Storytellers is an ongoing attempt to tease out bits of history or literature that would make damned good films. Because if we throw enough ideas out there, Hollywood might accidentally make something good.
The Anabasis is a funny set of books when considered in retrospect. Students of ancient Greek commonly read portions of it early in their studies, because it’s so simply and plainly written, the words of a soldier describing in common language exactly what happened. Yet from the distance of history, the writer is anything but a common soldier. Upon his return to Greece after the events he chronicles, Xenophon wrote additional works that endure as critical pieces of history and philosophy.
The tragedy of most great writers is that their genius is an insulator from the world. They write at a safe distance, removed from the events that find immortality in their words. It’s the work of statistics to a certain degree. What are the slim chances that an individual is blessed with the gift of words, and what is the sliver of odds that a certain individual will not only witness historical events, but be one of the lucky to survive their grinding gears? So much of history floats on by and out to sea, the witnesses dead or muted either by horror or a simple lack of the eloquence necessary to pass on their testimony. On the rarest of occasions though there is a perfect storm of chance: events so incredible that they would be absurd if presented in fiction, and a survivor with the gift to tell the world.
The story picks up with a Greek military company of about ten thousand soldiers. They’re mercenaries, contracted to be part of a rather enormous army on one side of what amounts to a Persian Civil War. This took place about eighty years after the three hundred Spartans made their stand, and about seventy years before Alexander set out to conquer the world. The idea was that they were getting paid to help put a guy named Cyrus on the Persian throne, taking it away from his brother.
In the lead up to the battle, the Greeks refused direct orders and told Cyrus that they wouldn’t take the center of the line, that in fact they preferred the flank. From the flank, they fought two separate battles in which they took almost no casualties but obliterated a pair of more numerous but less well-trained forces. In advancing on the enemy though, they were flanked and their supply camp was seized. This was critical to the next events to unfold since in the wake of this fighting, Cyrus made the brilliant decision to fight on the front line and personally charged the center of his brother’s bodyguard. With Cyrus dead of a sudden case of javelin-in-throat, the battle more or less petered out since the outnumbered force no longer had anybody to put on the throne.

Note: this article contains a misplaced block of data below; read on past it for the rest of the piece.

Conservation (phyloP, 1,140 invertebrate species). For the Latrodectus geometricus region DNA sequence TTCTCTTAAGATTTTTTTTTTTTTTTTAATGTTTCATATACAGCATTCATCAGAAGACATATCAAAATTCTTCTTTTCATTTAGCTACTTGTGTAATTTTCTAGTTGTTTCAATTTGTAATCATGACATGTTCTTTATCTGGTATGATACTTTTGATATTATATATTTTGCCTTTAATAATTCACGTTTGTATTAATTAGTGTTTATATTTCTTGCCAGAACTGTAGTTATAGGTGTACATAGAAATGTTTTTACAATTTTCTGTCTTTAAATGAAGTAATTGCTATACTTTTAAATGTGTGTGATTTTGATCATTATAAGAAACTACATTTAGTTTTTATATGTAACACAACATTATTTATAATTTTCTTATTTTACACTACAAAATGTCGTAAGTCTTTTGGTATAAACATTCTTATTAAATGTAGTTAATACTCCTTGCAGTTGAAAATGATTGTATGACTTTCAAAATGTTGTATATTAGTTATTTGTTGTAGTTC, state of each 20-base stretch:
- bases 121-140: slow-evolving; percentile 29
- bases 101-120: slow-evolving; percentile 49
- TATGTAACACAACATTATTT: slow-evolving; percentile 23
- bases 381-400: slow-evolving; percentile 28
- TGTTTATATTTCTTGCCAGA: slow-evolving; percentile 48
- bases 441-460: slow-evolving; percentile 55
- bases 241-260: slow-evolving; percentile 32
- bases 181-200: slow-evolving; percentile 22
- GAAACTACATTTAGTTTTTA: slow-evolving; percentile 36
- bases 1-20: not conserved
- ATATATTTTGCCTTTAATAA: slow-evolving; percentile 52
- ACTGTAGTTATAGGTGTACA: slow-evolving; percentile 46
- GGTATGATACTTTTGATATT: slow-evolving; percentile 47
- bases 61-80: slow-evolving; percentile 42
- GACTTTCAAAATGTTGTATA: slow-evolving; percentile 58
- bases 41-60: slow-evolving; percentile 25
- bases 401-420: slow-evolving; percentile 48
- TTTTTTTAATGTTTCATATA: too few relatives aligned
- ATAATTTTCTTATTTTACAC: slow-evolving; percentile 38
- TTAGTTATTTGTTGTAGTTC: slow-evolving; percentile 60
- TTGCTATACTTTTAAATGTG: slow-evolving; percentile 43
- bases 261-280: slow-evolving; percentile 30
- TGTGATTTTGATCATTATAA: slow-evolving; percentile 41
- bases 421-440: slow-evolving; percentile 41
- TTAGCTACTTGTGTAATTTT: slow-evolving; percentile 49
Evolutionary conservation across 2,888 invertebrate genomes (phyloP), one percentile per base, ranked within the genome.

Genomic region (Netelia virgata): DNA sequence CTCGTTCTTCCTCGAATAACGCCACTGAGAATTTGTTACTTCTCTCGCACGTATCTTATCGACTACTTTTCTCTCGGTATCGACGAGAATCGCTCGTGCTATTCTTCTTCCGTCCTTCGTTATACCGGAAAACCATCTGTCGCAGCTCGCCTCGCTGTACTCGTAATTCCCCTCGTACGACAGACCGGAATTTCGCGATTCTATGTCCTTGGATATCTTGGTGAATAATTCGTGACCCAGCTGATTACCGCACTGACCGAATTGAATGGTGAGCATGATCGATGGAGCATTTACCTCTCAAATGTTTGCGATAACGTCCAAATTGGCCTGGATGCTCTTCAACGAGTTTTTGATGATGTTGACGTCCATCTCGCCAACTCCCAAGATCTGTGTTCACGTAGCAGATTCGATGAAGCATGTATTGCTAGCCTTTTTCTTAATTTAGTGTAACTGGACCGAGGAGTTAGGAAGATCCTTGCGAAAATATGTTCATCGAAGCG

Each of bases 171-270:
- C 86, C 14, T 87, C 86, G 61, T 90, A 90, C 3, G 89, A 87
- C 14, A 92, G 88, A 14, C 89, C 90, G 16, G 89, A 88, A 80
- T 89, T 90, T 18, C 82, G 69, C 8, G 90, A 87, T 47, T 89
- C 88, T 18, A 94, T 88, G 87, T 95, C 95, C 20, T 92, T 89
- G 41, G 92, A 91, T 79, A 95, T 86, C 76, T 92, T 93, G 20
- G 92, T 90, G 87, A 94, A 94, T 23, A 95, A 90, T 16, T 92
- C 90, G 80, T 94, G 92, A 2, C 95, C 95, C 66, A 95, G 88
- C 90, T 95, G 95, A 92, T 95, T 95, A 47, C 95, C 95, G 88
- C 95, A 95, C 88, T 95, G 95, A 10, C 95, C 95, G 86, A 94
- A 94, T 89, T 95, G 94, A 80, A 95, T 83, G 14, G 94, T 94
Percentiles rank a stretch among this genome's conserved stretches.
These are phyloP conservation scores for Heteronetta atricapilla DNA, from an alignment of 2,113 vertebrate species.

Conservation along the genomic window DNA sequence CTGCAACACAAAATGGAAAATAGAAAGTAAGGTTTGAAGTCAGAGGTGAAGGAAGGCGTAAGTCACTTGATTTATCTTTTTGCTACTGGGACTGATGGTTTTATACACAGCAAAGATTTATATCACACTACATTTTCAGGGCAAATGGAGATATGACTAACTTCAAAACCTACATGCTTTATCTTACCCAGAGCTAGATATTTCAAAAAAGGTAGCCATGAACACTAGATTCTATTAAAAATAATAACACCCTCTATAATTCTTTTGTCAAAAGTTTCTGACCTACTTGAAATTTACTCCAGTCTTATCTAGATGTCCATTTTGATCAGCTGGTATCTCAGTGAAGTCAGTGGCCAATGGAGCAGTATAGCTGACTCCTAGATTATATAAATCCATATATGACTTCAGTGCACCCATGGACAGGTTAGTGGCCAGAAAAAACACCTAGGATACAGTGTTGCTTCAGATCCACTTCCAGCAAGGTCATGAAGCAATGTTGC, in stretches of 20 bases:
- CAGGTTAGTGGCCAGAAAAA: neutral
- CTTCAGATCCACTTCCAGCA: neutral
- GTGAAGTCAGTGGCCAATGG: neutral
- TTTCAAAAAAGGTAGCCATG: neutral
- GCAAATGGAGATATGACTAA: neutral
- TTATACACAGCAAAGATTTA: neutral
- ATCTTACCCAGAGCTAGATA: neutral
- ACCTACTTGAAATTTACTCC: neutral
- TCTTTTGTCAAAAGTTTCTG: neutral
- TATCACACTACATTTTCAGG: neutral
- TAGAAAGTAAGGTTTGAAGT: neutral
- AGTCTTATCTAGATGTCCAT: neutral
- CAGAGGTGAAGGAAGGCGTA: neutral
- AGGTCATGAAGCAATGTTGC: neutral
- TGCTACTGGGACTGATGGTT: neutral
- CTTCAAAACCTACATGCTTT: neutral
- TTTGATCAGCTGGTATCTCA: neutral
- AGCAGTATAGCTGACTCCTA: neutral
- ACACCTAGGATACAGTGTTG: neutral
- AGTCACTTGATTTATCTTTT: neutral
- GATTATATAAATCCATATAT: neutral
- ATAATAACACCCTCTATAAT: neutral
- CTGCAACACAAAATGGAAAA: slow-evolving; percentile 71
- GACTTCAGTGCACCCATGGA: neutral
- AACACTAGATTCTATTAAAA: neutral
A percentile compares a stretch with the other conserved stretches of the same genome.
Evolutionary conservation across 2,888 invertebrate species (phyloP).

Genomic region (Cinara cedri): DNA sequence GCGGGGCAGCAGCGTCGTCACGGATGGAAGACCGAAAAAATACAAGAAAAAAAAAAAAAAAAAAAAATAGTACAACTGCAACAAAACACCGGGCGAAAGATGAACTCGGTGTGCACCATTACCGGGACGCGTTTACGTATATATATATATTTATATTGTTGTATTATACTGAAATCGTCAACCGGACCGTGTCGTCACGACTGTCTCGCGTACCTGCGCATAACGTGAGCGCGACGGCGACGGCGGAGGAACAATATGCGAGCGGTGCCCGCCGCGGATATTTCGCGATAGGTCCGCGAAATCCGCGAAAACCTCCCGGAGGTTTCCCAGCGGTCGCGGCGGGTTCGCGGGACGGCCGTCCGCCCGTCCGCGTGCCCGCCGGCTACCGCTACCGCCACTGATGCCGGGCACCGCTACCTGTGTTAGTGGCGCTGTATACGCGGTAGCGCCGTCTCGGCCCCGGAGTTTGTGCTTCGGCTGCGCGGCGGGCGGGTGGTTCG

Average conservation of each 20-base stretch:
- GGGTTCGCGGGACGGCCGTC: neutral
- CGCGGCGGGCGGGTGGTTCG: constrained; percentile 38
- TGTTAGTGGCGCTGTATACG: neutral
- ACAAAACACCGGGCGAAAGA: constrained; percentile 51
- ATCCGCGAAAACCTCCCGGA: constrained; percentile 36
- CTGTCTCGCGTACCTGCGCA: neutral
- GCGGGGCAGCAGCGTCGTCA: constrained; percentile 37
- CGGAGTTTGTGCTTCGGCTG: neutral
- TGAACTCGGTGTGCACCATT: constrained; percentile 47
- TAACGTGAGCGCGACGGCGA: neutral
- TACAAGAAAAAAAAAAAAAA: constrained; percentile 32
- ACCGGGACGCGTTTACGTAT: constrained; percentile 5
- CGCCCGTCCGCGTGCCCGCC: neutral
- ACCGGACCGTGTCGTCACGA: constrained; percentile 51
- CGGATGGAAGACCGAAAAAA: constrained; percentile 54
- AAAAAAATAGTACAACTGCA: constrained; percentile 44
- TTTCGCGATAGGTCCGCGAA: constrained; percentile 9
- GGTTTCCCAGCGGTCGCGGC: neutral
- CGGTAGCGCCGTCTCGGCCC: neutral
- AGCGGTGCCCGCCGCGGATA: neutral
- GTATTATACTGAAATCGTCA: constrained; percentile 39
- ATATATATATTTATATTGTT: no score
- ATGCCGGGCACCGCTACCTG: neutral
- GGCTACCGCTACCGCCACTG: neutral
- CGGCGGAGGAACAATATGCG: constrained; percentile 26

The Greeks were left in the unenviable position of technically being foreign invaders helping a rebellion, so they understandably refused to lay down arms as requested, reasoning that they preferred their suicides to occur with swords in hand. Despite vastly outnumbering the Greeks, the Persian king had little desire to actually fight them given that they’d already ripped through a chunk of his army without much wear and tear. So he invited the Greek commanders to a feast in order to negotiate safe passage of the army back to Greece. That sounds like a win-win proposition except that the feast was a trap and the king had the Greek commanders decapitated.
Leaderless, left with no food and no water, a thousand miles from home, and surrounded by a massive Persian army, the Greeks did the unthinkable. The soldiers voted amongst themselves and elected three men from the ranks to be their new commanders, one of whom was Xenophon, and then spent two years fighting their way back to Greece.
When they finally reached home, Xenophon penned the Anabasis, an account of the events which has become legendary. Xenophon’s Anabasis has been referenced repeatedly in film and novels, the powerfully simple outline of the story being adapted to everything from space opera (Jack Campbell’s Lost Fleet) to modern warfare (Harold Coyle’s The Ten Thousand) to fantasy (Paul Kearney’s The Ten Thousand) to the post-apocalyptic (John Ringo’s The Last Centurion) and of course to the surreal gang warfare of The Warriors. But despite a handful of novels that have retold the story in its original setting, no film has attempted such an adaptation. It would be a brilliant story to tell over the course of seasons of a television show, though I suppose that is what we always say about long and interesting stories. But it would make an equally intriguing film, and the sort that would have half a chance of landing the funding and studio support such an effort would need since it involves the crowd-friendly aspects of giant battles and the glaring subtext of a righteous underdog fighting against overwhelming odds. There’s even an election so they could release the film on the fourth of July with as much fanfare as Captain America.
Just don’t let Zack Snyder, Gerard Butler, or 3D anywhere near the production. Fuck. They’re going to make this into a film, and that’s exactly what they’re going to do.
Steven Lloyd Wilson is a hopeless romantic and the last scion of Norse warriors and the forbidden elder gods. His novel, ramblings, and assorted fictions coalesce at www.burningviolin.com. You can email him here.